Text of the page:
One of my favourite reads is Tech Republic. It regularly addresses topics and conversations dealing with the professional edge of information technology. It’s not an educational publication but it’s pretty difficult not to see the information technology structure in education as just much of a business function.
Recently, there was an article called IT Managers: Stop making excuses for the jerks on your team. It was one of those articles that, when you read the title, figure that it’s written by someone just recently done wrong and has a big axe to grind. The article, short as it is, just boils down to regular common sense and use of manners. Things that, unfortunately, you don’t see universally appreciated these days.
I would encourage you to read the article and picture it within your organization, whatever that might be. Don’t just read the original posting – take the time to read the comments. With any good thought provoking message, there are some first person thoughts from the field.
Let’s face it though…those of us who work with technology and excel can be an odd lot at times. Frequently, you get so engaged or puzzled by the problem at hand that you can be oblivious to the world around you. The behaviour, at times, might even be described as eccentric. Those elements probably go right to the top of your department.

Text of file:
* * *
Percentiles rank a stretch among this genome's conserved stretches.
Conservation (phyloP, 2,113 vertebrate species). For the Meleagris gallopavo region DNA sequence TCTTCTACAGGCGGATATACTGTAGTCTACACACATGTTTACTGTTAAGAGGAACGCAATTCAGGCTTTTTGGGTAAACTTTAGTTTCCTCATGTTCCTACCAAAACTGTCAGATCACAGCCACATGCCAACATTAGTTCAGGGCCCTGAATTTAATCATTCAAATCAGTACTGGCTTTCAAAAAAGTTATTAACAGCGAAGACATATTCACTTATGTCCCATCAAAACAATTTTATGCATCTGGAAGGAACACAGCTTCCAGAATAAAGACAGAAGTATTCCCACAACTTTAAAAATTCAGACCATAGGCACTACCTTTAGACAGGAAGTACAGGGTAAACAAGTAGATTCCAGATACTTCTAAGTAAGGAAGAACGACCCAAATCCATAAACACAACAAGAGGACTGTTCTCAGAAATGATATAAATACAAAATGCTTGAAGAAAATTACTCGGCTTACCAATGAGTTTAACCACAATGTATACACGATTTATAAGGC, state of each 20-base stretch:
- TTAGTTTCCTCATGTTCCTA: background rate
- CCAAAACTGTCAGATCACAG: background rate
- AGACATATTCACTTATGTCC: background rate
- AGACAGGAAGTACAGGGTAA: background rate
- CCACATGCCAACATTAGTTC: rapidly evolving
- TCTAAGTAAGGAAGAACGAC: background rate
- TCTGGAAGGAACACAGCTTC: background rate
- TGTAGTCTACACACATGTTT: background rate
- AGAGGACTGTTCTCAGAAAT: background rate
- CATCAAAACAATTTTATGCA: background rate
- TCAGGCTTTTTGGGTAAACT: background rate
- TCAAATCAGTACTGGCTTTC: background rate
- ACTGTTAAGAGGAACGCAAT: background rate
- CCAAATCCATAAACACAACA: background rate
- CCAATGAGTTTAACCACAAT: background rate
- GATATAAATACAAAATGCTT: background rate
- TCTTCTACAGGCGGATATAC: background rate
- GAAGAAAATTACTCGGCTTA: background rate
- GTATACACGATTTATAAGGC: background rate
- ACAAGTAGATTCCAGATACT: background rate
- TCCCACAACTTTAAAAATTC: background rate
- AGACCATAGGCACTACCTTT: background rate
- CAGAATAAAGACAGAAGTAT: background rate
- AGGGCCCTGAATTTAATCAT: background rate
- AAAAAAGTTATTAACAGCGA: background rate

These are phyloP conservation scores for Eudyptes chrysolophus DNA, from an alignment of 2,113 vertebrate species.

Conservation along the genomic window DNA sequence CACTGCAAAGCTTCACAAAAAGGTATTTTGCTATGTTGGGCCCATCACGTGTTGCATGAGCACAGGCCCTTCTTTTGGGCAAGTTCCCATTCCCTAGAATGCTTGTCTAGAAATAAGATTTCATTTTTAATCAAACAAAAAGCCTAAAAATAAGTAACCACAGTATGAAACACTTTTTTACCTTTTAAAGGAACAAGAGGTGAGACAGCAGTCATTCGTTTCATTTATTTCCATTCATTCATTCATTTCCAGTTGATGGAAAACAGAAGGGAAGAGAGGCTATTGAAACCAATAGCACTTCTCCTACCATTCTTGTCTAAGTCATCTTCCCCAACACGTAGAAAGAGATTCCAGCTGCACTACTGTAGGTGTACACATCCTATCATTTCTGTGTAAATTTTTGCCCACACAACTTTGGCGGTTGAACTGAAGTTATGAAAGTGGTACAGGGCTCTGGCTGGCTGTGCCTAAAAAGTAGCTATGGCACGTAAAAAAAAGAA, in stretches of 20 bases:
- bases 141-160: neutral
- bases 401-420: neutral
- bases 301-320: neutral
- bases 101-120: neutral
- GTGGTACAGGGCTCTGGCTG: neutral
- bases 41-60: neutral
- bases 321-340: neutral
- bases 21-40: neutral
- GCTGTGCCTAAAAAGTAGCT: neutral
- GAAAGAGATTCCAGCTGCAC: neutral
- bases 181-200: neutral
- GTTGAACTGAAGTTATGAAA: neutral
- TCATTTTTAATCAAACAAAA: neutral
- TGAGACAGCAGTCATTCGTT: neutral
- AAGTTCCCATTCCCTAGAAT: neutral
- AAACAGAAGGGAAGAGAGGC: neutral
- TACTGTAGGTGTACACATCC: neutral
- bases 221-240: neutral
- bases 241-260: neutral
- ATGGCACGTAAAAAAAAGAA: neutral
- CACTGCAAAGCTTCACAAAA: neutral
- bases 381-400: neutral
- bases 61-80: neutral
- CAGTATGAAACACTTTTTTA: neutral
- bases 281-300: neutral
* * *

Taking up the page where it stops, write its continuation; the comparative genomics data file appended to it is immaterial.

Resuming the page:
As I’ve told my own kids, when it looks like everyone around you is a jerk, maybe it’s time to step back and look at yourself. Maybe it’s you that is wrong this time around. So, what if it is you?
In the article, the author makes reference to a restaurant. Very clearly there are workers who serve the clientelle. We all know the restaurant model. Are we ready to accept the same model in an information technology department? Should members exist to serve the clients? Or, are members supposed to be tucked away in their cubicle doing their tasks. I sure hope that your model is the former. But, for every call to the help desk, or every plea for help, or every seemingly silly question, do you ever take the time to find out how you did today? For every department meeting, does the leader get some feedback to find out how it went? Do the current intiatives make sense both in functionality and the ability to serve your clientele?
So, what if it’s you? Are you prepared to be professional enough and confident enough to recognize and adjust when someone comes to you and lets you know that you were a little out of line today? It’s easy to send out edicts when you’re at the top of the organization. In fact, you probably got there because of your leadership skills. But, are you always right? Are you always on your game? Are you big enough and professional enough to take the advice when someone lets you know "It was you…"
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